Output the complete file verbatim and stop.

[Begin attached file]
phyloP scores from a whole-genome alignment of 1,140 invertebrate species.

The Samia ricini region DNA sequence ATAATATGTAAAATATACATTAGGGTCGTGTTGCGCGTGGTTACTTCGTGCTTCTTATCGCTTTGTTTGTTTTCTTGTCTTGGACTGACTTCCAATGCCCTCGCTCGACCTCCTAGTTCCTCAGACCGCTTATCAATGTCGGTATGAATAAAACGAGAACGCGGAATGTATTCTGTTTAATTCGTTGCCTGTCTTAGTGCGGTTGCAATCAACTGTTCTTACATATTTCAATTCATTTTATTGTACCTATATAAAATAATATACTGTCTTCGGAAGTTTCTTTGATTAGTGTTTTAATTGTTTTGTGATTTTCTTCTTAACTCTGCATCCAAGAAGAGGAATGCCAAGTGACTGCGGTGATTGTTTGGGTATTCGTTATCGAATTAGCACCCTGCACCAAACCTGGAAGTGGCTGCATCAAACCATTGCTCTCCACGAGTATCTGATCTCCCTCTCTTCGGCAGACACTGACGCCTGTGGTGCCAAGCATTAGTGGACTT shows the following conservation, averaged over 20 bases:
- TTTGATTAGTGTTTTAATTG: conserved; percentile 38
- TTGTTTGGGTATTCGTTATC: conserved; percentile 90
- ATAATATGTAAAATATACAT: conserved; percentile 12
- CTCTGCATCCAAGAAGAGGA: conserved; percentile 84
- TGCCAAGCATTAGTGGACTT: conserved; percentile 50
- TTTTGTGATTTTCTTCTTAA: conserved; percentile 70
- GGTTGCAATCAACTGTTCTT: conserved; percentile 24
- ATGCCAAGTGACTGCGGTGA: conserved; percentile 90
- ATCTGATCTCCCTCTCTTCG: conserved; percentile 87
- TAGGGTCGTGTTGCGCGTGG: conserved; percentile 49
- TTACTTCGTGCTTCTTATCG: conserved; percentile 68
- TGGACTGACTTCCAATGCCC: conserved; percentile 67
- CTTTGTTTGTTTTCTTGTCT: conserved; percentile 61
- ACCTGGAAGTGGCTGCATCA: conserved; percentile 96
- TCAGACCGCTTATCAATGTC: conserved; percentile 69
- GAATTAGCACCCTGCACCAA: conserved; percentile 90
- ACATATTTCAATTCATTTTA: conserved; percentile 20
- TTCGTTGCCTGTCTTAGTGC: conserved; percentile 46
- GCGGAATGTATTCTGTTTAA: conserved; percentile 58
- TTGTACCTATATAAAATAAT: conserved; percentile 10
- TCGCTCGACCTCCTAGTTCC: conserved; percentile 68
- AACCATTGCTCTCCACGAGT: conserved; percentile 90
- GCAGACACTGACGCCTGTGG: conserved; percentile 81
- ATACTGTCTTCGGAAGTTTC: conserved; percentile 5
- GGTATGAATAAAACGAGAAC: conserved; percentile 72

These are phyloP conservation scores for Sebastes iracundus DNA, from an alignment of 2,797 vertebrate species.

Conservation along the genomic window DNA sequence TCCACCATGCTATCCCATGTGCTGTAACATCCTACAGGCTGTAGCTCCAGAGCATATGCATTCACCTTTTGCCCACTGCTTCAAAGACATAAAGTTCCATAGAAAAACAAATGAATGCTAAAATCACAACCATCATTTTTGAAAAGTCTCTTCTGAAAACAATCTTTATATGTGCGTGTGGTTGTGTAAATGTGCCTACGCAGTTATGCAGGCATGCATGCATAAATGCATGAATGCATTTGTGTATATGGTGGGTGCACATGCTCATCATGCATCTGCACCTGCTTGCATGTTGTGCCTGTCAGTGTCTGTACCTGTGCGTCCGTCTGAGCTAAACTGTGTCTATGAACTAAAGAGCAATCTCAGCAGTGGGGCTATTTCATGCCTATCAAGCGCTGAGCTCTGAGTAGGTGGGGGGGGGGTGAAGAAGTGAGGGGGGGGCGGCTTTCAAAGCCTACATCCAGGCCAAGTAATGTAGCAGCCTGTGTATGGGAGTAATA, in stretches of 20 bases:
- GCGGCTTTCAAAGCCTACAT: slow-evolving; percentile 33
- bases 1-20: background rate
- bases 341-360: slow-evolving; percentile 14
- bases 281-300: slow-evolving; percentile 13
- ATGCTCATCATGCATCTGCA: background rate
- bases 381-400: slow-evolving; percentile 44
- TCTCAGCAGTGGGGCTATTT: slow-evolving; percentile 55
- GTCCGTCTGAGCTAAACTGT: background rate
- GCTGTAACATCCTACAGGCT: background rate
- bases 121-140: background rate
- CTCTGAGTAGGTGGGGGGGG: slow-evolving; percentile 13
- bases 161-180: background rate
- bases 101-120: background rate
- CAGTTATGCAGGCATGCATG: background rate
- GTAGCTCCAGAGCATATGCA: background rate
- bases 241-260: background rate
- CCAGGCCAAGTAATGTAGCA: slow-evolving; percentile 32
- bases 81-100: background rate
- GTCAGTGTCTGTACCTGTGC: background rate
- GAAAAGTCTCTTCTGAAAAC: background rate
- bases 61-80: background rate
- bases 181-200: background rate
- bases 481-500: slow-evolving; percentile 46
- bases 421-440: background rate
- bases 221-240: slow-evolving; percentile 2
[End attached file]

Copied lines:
phyloP scores from a whole-genome alignment of 1,140 invertebrate species.

The Samia ricini region DNA sequence ATAATATGTAAAATATACATTAGGGTCGTGTTGCGCGTGGTTACTTCGTGCTTCTTATCGCTTTGTTTGTTTTCTTGTCTTGGACTGACTTCCAATGCCCTCGCTCGACCTCCTAGTTCCTCAGACCGCTTATCAATGTCGGTATGAATAAAACGAGAACGCGGAATGTATTCTGTTTAATTCGTTGCCTGTCTTAGTGCGGTTGCAATCAACTGTTCTTACATATTTCAATTCATTTTATTGTACCTATATAAAATAATATACTGTCTTCGGAAGTTTCTTTGATTAGTGTTTTAATTGTTTTGTGATTTTCTTCTTAACTCTGCATCCAAGAAGAGGAATGCCAAGTGACTGCGGTGATTGTTTGGGTATTCGTTATCGAATTAGCACCCTGCACCAAACCTGGAAGTGGCTGCATCAAACCATTGCTCTCCACGAGTATCTGATCTCCCTCTCTTCGGCAGACACTGACGCCTGTGGTGCCAAGCATTAGTGGACTT shows the following conservation, averaged over 20 bases:
- TTTGATTAGTGTTTTAATTG: conserved; percentile 38
- TTGTTTGGGTATTCGTTATC: conserved; percentile 90
- ATAATATGTAAAATATACAT: conserved; percentile 12
- CTCTGCATCCAAGAAGAGGA: conserved; percentile 84
- TGCCAAGCATTAGTGGACTT: conserved; percentile 50
- TTTTGTGATTTTCTTCTTAA: conserved; percentile 70
- GGTTGCAATCAACTGTTCTT: conserved; percentile 24
- ATGCCAAGTGACTGCGGTGA: conserved; percentile 90
- ATCTGATCTCCCTCTCTTCG: conserved; percentile 87
- TAGGGTCGTGTTGCGCGTGG: conserved; percentile 49
- TTACTTCGTGCTTCTTATCG: conserved; percentile 68
- TGGACTGACTTCCAATGCCC: conserved; percentile 67
- CTTTGTTTGTTTTCTTGTCT: conserved; percentile 61
- ACCTGGAAGTGGCTGCATCA: conserved; percentile 96
- TCAGACCGCTTATCAATGTC: conserved; percentile 69
- GAATTAGCACCCTGCACCAA: conserved; percentile 90
- ACATATTTCAATTCATTTTA: conserved; percentile 20
- TTCGTTGCCTGTCTTAGTGC: conserved; percentile 46
- GCGGAATGTATTCTGTTTAA: conserved; percentile 58
- TTGTACCTATATAAAATAAT: conserved; percentile 10
- TCGCTCGACCTCCTAGTTCC: conserved; percentile 68
- AACCATTGCTCTCCACGAGT: conserved; percentile 90
- GCAGACACTGACGCCTGTGG: conserved; percentile 81
- ATACTGTCTTCGGAAGTTTC: conserved; percentile 5
- GGTATGAATAAAACGAGAAC: conserved; percentile 72

These are phyloP conservation scores for Sebastes iracundus DNA, from an alignment of 2,797 vertebrate species.

Conservation along the genomic window DNA sequence TCCACCATGCTATCCCATGTGCTGTAACATCCTACAGGCTGTAGCTCCAGAGCATATGCATTCACCTTTTGCCCACTGCTTCAAAGACATAAAGTTCCATAGAAAAACAAATGAATGCTAAAATCACAACCATCATTTTTGAAAAGTCTCTTCTGAAAACAATCTTTATATGTGCGTGTGGTTGTGTAAATGTGCCTACGCAGTTATGCAGGCATGCATGCATAAATGCATGAATGCATTTGTGTATATGGTGGGTGCACATGCTCATCATGCATCTGCACCTGCTTGCATGTTGTGCCTGTCAGTGTCTGTACCTGTGCGTCCGTCTGAGCTAAACTGTGTCTATGAACTAAAGAGCAATCTCAGCAGTGGGGCTATTTCATGCCTATCAAGCGCTGAGCTCTGAGTAGGTGGGGGGGGGGTGAAGAAGTGAGGGGGGGGCGGCTTTCAAAGCCTACATCCAGGCCAAGTAATGTAGCAGCCTGTGTATGGGAGTAATA, in stretches of 20 bases:
- GCGGCTTTCAAAGCCTACAT: slow-evolving; percentile 33
- bases 1-20: background rate
- bases 341-360: slow-evolving; percentile 14
- bases 281-300: slow-evolving; percentile 13
- ATGCTCATCATGCATCTGCA: background rate
- bases 381-400: slow-evolving; percentile 44
- TCTCAGCAGTGGGGCTATTT: slow-evolving; percentile 55
- GTCCGTCTGAGCTAAACTGT: background rate
- GCTGTAACATCCTACAGGCT: background rate
- bases 121-140: background rate
- CTCTGAGTAGGTGGGGGGGG: slow-evolving; percentile 13
- bases 161-180: background rate
- bases 101-120: background rate
- CAGTTATGCAGGCATGCATG: background rate
- GTAGCTCCAGAGCATATGCA: background rate
- bases 241-260: background rate
- CCAGGCCAAGTAATGTAGCA: slow-evolving; percentile 32
- bases 81-100: background rate
- GTCAGTGTCTGTACCTGTGC: background rate
- GAAAAGTCTCTTCTGAAAAC: background rate
- bases 61-80: background rate
- bases 181-200: background rate
- bases 481-500: slow-evolving; percentile 46
- bases 421-440: background rate
- bases 221-240: slow-evolving; percentile 2